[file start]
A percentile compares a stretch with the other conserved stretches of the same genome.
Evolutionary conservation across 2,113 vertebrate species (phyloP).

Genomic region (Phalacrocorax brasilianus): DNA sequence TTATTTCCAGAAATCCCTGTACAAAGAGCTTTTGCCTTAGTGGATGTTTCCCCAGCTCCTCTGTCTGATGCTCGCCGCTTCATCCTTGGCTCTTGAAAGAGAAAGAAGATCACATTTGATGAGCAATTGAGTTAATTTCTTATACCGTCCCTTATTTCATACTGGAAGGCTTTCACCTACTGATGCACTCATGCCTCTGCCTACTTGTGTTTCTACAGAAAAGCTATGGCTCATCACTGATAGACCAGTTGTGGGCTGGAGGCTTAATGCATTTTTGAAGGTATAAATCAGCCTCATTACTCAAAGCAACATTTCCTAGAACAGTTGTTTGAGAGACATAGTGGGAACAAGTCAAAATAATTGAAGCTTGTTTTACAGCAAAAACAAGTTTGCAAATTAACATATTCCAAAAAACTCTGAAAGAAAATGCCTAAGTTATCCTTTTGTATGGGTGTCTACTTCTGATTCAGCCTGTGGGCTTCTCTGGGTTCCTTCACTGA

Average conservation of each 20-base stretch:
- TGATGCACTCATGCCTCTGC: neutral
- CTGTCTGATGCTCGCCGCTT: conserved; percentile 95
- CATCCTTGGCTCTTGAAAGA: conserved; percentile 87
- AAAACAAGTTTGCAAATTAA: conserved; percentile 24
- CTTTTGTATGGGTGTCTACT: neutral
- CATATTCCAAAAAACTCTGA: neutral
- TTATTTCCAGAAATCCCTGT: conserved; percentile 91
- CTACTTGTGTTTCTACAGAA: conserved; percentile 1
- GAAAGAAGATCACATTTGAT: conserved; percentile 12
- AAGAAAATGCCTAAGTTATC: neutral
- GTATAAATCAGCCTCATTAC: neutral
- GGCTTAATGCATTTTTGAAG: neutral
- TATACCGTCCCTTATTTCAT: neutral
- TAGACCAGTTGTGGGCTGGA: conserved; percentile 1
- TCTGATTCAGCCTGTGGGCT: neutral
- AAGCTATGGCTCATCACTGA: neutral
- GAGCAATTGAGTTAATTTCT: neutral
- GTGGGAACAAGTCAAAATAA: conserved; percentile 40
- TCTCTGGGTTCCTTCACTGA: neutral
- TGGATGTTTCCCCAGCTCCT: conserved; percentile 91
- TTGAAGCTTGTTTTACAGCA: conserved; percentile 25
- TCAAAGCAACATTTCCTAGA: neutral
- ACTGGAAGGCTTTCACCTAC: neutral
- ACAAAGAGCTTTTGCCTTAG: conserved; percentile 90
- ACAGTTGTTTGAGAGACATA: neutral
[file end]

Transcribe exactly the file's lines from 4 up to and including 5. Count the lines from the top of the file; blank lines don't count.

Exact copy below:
Average conservation of each 20-base stretch:
- TGATGCACTCATGCCTCTGC: neutral